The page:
The National Popular Vote bill has passed 30 state legislative chambers, in 20 small, medium-small, medium, and large states, including one house in Arkansas, Connecticut, Delaware, Maine, Michigan, Nevada, New Mexico, New York, North Carolina, and Oregon, and both houses in California, Colorado, Hawaii, Illinois, New Jersey, Maryland, Massachusetts, Rhode Island, Vermont, and Washington. The bill has been enacted by Hawaii, Illinois, New Jersey, Maryland, and Washington. These five states possess 61 electoral votes -- 23% of the 270 necessary to bring the law into effect.

    See http://www.NationalPopularVote.com

    ReplyDelete
  3. The National Popular Vote bill would guarantee the Presidency to the candidate who receives the most popular votes in all 50 states (and DC).

    Every vote, everywhere, would be politically relevant and equal in presidential elections. Candidates would need to care about voters across the nation, not just undecided voters in a handful of swing states.

    The bill would take effect only when enacted, in identical form, by states possessing a majority of the electoral votes--that is, enough electoral votes to elect a President (270 of 538). When the bill comes into effect, all the electoral votes from those states would be awarded to the presidential candidate who receives the most popular votes in all 50 states (and DC).

    The bill uses the power given to each state by the Founding Fathers in the Constitution to change how they award their electoral votes for president. The National Popular Vote bill does not try to abolish the Electoral College. Historically, virtually all of the major changes in the method of electing the President (for example, ending the requirement that only men who owned substantial property could vote) have come about without federal constitutional amendments, by state legislative action.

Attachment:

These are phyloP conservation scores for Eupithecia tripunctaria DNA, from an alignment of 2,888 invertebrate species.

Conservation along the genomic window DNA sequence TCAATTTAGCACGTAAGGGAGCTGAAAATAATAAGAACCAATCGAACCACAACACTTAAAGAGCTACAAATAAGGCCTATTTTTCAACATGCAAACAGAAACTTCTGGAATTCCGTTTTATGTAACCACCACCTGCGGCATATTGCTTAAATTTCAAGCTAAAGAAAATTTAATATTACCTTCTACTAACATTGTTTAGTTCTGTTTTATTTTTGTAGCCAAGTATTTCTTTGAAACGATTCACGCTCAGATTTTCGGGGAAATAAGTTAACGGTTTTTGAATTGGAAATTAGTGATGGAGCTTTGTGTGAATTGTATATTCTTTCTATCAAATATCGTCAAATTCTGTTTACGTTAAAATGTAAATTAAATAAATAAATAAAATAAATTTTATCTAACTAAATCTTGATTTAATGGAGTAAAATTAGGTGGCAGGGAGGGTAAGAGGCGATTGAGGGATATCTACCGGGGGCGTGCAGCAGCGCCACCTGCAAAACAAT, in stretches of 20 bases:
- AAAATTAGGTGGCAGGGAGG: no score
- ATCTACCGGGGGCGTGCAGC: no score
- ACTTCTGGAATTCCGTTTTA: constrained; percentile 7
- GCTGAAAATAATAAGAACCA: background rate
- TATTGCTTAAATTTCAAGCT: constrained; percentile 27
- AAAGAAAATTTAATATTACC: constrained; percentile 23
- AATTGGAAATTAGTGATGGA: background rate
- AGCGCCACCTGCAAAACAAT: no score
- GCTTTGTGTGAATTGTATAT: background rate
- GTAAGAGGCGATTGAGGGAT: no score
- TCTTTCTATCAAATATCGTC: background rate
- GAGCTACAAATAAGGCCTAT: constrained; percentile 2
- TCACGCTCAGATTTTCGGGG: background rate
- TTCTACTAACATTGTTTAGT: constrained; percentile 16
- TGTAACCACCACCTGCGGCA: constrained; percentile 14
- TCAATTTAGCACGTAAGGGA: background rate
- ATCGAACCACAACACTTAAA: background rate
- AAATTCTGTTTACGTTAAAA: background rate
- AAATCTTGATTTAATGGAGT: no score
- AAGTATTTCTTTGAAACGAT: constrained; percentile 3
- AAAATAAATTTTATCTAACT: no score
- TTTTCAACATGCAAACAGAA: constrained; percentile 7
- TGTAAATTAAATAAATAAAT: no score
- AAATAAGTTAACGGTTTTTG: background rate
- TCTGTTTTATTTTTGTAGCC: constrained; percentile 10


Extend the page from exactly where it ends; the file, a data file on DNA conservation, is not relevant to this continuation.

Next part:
On June 14, 2010, after a detailed study of the issue in 2009 involving over 6,500 League members from over 200 local Leagues, the League of Women Voters endorsed the National Popular Vote bill at their annual convention in Atlanta.. "We support the use of the National Popular Vote Compact as one acceptable way to achieve the goal of the direct popular vote for election of the president until the abolition of the Electoral College is accomplished"

    The bill has been endorsed or voted for by 1,922 state legislators (in 50 states) who have sponsored and/or cast recorded votes in favor of the bill.

    In Gallup polls since 1944, only about 20% of the public has supported the current system of awarding all of a state's electoral votes to the presidential candidate who receives the most votes in each separate state (with about 70% opposed and about 10% undecided). The recent Washington Post, Kaiser Family Foundation, and Harvard University poll shows 72% support for direct nationwide election of the President. Support for a national popular vote is strong in virtually every state, partisan, and demographic group surveyed in recent polls in closely divided battleground states: Colorado-- 68%, Iowa --75%, Michigan-- 73%, Missouri-- 70%, New Hampshire-- 69%, Nevada-- 72%, New Mexico-- 76%, North Carolina-- 74%, Ohio-- 70%, Pennsylvania -- 78%, Virginia -- 74%, and Wisconsin -- 71%; in smaller states (3 to 5 electoral votes): Alaska -- 70%, DC -- 76%, Delaware --75%, Maine -- 77%, Nebraska -- 74%, New Hampshire --69%, Nevada -- 72%, New Mexico -- 76%, Rhode Island -- 74%, and Vermont -- 75%; in Southern and border states: Arkansas --80%, Kentucky -- 80%, Mississippi --77%, Missouri -- 70%, North Carolina -- 74%, and Virginia -- 74%; and in other states polled: California -- 70%, Connecticut -- 74% , Massachusetts -- 73%, Minnesota -- 75%, New York -- 79%, Washington -- 77%, and West Virginia- 81%.

    The National Popular Vote bill has passed 30 state legislative chambers, in 20 small, medium-small, medium, and large states, including one house in Arkansas, Connecticut, Delaware, Maine, Michigan, Nevada, New Mexico, New York, North Carolina, and Oregon, and both houses in California, Colorado, Hawaii, Illinois, New Jersey, Maryland, Massachusetts, Rhode Island, Vermont, and Washington. The bill has been enacted by Hawaii, Illinois, New Jersey, Maryland, and Washington. These five states possess 61 electoral votes -- 23% of the 270 necessary to bring the law into effect.